Syrian Uprising Faces Big Questions After Bombing

Maher al-Assad, Commander of the 4th Division

You’ve already heard the big news. Three senior members of Assad’s inner circle are dead after a bomb tore through a high-level meeting of defense and intelligence officials in Damascus. Those killed include: Defense Minister Gen. Dawoud Rajha, Deputy Defense Minister and Assad’s brother-in-law Assef Shawkat, and former Defense Minister Hassan Turkmani, who headed the regime’s crisis cell responsible for handling the uprising. Details are still flooding in hours after the assassinations. As the Washington Post reported today:

That the bomber was able to penetrate so deeply into the heart of the establishment could have a powerful effect on morale, not only within Assad’s cabinet but also across the ranks of the military and regime supporters who have thus far remained loyal.

Within hours, reports began flooding in of fresh defections from security services around the country. Though none could be immediately confirmed, the rumors demonstrated the potential for the attack to rapidly accelerate the disintegration of the government.

The Syrian revolt seemed trapped in a repetitive, almost rhythmic tug-of-war these past few months. While the rebels gradually improved their arms and tactics, the regime cracked down hard on specific towns, then withdrew, then returned later after having assaulted other cities. My understanding is that Assad was left with no choice but to trust the toughest Alawite units, made up of his family’s co-religionists. This meant that Maher al-Assad, Bashar’s brother, did much of the “heavy lifting” with his infamous 4th Division. The dreaded shabiha–an irregular sectarian militia–descended on multiple towns, terrorizing thousands, and killing hundreds even by all estimates. The rebels, meanwhile, were able to disrupt life in the capital only in recent days. Before that they were able bomb and raid some facilities but never came close to anything “decisive.” The newest reports suggest the regime is desperate enough to be shelling parts of Damascus.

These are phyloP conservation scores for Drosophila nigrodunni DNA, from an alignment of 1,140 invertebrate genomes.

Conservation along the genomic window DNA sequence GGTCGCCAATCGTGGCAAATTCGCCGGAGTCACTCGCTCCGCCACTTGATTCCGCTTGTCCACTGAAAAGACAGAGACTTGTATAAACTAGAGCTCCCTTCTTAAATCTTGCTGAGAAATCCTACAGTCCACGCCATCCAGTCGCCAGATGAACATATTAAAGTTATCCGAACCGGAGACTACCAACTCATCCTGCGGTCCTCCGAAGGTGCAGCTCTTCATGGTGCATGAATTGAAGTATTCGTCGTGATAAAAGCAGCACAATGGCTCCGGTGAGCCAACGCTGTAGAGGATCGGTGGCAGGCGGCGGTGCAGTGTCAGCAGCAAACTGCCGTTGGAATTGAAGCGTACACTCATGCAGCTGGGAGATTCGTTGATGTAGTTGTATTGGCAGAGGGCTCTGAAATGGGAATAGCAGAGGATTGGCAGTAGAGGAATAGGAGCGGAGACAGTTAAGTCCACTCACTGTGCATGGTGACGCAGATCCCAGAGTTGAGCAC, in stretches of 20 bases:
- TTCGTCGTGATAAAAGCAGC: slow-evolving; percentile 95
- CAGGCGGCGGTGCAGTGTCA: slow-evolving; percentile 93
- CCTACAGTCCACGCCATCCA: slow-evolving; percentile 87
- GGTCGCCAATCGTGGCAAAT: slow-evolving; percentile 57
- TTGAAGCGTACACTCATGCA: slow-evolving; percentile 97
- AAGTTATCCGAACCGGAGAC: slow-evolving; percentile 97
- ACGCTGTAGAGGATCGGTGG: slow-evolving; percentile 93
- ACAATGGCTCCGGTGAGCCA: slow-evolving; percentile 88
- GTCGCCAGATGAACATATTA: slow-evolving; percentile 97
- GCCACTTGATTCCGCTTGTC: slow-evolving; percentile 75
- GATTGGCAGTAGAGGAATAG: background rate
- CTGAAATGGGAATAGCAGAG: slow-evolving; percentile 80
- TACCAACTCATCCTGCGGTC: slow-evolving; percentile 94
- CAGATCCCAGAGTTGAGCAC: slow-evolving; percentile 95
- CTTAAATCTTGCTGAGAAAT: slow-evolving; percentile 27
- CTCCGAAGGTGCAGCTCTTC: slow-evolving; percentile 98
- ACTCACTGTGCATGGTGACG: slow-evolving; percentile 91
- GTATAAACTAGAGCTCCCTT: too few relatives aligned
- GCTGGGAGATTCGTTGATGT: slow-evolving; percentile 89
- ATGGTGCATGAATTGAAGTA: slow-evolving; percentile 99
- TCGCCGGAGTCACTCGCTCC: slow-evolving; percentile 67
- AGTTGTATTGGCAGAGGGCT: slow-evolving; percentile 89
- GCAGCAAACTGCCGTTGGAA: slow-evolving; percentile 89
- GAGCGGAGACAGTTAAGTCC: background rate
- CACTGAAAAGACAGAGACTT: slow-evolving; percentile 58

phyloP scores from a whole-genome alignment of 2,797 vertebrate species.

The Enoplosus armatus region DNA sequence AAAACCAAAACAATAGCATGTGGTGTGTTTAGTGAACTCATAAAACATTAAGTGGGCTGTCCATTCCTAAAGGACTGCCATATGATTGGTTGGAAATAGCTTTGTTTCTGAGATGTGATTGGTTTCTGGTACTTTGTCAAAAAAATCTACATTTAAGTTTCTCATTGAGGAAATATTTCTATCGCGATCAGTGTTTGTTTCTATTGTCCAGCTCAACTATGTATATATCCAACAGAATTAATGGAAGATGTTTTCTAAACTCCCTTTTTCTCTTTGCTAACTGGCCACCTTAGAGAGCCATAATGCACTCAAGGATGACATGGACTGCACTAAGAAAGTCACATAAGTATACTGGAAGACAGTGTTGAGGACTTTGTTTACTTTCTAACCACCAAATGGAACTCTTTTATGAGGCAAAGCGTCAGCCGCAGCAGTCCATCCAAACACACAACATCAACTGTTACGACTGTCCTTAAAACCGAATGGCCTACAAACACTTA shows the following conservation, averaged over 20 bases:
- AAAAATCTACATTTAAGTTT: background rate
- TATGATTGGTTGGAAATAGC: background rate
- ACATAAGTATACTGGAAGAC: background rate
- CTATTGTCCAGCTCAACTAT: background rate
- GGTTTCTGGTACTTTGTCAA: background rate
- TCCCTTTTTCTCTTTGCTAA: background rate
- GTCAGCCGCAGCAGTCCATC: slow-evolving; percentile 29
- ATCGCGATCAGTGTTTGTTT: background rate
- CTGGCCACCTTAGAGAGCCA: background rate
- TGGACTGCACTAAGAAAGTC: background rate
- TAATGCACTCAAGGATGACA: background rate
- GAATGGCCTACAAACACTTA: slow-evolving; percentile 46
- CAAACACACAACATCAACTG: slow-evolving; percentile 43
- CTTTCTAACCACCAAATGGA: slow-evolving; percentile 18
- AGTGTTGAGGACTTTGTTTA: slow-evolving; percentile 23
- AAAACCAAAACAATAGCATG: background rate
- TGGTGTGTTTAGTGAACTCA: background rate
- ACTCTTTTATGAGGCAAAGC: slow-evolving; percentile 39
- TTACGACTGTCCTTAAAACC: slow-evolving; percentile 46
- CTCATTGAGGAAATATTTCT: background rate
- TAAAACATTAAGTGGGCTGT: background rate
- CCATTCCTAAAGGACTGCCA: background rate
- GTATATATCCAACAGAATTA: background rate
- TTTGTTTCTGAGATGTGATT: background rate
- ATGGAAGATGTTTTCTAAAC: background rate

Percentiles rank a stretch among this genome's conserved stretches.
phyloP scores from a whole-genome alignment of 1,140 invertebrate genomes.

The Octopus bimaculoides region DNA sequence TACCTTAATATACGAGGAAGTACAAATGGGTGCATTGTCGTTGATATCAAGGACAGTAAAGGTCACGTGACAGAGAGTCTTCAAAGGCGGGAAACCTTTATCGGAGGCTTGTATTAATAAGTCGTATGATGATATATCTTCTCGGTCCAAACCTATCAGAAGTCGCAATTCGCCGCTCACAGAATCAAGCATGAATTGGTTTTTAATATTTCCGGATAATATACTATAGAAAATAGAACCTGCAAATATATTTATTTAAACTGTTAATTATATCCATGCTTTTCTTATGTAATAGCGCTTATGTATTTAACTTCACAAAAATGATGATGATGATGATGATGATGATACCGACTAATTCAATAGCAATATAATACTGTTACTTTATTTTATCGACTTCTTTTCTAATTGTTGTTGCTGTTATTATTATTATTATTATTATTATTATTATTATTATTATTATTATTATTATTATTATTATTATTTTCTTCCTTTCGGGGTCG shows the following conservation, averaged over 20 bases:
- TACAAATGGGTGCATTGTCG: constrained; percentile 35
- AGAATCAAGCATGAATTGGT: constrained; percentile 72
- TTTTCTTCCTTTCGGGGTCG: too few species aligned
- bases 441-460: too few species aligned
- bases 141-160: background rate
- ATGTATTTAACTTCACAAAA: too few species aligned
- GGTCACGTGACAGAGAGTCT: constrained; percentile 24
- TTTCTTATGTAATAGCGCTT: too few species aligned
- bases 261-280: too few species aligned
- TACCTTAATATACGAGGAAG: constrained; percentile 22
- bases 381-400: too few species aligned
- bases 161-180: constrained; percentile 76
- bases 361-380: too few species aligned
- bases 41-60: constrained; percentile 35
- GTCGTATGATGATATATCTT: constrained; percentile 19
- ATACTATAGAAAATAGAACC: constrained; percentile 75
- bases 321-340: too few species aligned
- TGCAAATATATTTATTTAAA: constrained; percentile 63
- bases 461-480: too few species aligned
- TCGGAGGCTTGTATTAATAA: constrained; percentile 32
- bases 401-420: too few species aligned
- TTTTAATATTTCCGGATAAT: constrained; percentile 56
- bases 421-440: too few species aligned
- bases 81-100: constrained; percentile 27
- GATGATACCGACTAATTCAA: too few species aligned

Some commentators and Twitter users can’t control their glee. Others are convinced the Free Syrian Army (FSA) is stronger than Western analysts ever thought; they now say the FSA has the chance to topple the government. Still others believe this is at least the beginning of the end. I just want to raise a few questions here since we don’t know the whole story of what happened today—and so many people are eager to draw conclusions that may hinge on wishful thinking.

Is this the beginning of the end? No one can say. From the rebel’s standpoint, this is their biggest victory by far. It proves that Assad’s inner circle is vulnerable. But it does not necessarily mean that the regime is at risk of collapsing soon. Take the Yemen example, for instance. In June of last year, Yemeni President Ali Abdullah Saleh was almost killed the same way. He spent months recovering in Saudi Arabia while his trusted allies—including family members in charge of military units—guarded against any change in his absence. Saleh ultimately handed over power to his deputy, but even now he is considered a spoiler in Yemeni politics, and his family still wields political influence and martial power.

How much control does Assad have? I wonder if Bashar is really calling the shots now. It’s important to note that Bashar is part of a system of corruption, favoritism, and privilege. He is president but his cult of personality doesn’t seem to hold the same kind of gravitas we see elsewhere in the region. (This might sound like a cheap shot but his lisp doesn’t help, neither does the fact that he was really the second pick to replace his father Hafez.) Bashar’s brother, however, is as tough and ruthless as they come.  And since Maher is in charge of day-to-day operations, one has to wonder if he decides what the scope, severity, and duration of the crackdown will be. After today’s events, Bashar is presumably making himself a harder target to hit. He will be exposed even less while his brother commands forces in the streets.

What effect will today’s bombings have on the regime specifically but also the civil war more generally? I think the conflict has mutated, and become defined so much by sectarianism that it will last longer than the regime’s hold on power. The sectarian nature of the regime makes it harder to ascertain just how much one man–even a president–matters to people who are now fighting for their lives. Civil wars can create their own logic; if both sides are fighting for survival, then neither has much incentive to lay down arms. Assad’s fate may not matter to a minority convinced it is doomed no matter what. I think it’s safe to say that today’s bombing is a game-changer if we limit our analysis to the regime. It’s clear they will pay a price for decades of abuse. But the civil war could last plenty longer, even if the regime implodes. There are simply too many scores to settle. So today’s attack could be the beginning of the end for the regime–but the end of the beginning for Syria as a whole.

I rarely post on Syria. While I follow news from the Levant, and have closely followed the Syrian uprising nearly every day for more than a year now, I’m no expert on Syria, Lebanon, or Israel. What do you think?

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